•Reporting data: Reporting data often gets a short shrift during QA and validation activities because of the sheer volume of it. This applies to clinical and non-clinical reports. With the increasing popularity of Population Health Management paradigm in healthcare reports, they have now acquired center stage in the care delivery process. Their complexity has increased many folds with sophisticated risk stratification and prediction techniques. From a QA perspective, clinical and non-clinical reports should be verified by focused test scenarios and random verification with source data. Automation techniques play a key role here.

6.Performance: Unlike e-commerce or social media platforms which handle millions of transactions per second across vast geographical boundaries, Health IT systems for most of the time cater to a limited user group in a defined geographical boundary. However, given the implications, performance is still a critical aspect in success of an Health IT product. Those around care delivery ensure availability of clinical data at the point of care. Central processing unit (CPU intensive Health IT solutions such as Digital Imaging and Communications in Medicine (DICOM) image manipulation systems are also applicable here.

Healthcare QA initiatives should focus on the performance aspect while validating an Health IT system. This applies to Software as

a Service (SaaS) systems and traditional desktop based systems as well, in various contexts. Inputs from a Performance testing would help product architects to define aspects such as the recommended local data size, archival strategy, scalability model, and so on.

Mobile Implication: If m-health application stores data locally or performs any CPU intensive operations, it should be extensively evaluated for performance.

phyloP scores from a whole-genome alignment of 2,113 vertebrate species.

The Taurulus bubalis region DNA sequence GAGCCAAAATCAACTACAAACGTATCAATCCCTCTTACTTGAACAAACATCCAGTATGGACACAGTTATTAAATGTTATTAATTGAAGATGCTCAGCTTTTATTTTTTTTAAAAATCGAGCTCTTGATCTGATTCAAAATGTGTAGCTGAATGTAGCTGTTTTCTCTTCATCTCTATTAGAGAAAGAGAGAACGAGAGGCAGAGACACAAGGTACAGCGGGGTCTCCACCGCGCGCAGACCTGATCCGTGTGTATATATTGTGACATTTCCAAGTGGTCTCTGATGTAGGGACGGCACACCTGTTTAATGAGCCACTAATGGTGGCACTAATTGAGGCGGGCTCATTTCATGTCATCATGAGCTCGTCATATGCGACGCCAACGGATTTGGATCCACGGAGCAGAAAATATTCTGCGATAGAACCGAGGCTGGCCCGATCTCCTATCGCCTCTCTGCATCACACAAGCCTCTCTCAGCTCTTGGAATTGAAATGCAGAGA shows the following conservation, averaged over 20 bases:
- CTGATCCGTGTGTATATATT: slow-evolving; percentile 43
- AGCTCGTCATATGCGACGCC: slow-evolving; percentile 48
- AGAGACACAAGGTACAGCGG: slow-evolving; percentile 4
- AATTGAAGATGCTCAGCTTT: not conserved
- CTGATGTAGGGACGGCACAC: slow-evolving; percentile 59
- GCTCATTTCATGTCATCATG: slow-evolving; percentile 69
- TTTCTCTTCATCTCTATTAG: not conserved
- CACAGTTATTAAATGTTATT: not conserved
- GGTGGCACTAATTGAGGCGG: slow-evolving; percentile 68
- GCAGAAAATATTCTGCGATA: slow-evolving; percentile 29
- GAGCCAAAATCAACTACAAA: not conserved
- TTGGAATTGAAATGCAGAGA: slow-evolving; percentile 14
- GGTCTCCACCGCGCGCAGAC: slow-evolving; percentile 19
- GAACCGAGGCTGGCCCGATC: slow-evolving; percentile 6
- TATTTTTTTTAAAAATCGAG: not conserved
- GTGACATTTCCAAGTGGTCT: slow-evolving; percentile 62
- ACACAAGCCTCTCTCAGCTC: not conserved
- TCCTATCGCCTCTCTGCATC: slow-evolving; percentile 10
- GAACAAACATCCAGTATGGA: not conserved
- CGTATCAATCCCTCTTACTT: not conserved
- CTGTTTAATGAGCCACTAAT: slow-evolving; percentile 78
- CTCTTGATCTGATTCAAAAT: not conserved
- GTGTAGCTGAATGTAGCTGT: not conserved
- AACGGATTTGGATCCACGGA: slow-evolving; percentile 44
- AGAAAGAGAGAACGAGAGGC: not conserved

7. Usability: Aspects of usability are often
crystallized before reaching QA, though this is not directly related to typical QA responsibilities. During QA cycles, IT should be kept towards any usability related issues. That is because; unlike other industries IT adoption is a big problem

in healthcare. Also, usability issues can lead to devastating clinical issues. For example, a patient suffered an adverse event in UCSF Benioff Children’s Hospital who got overdosed by more than 300%. This was caused because medication management interface did not intuitively prevent users from making mistakes.

8. Automation: It would be trite to repeat the utility of automation techniques in a QA initiative. However, QA automation has much more importance in healthcare than in any other industry. That is primarily because healthcare is standard driven and at a high premium and is put on ‘conformance’ in a Health IT solution. So, post maturity of an Health IT solution, it makes sense for any QA initiative to invest in automation to seamlessly maintain conformance.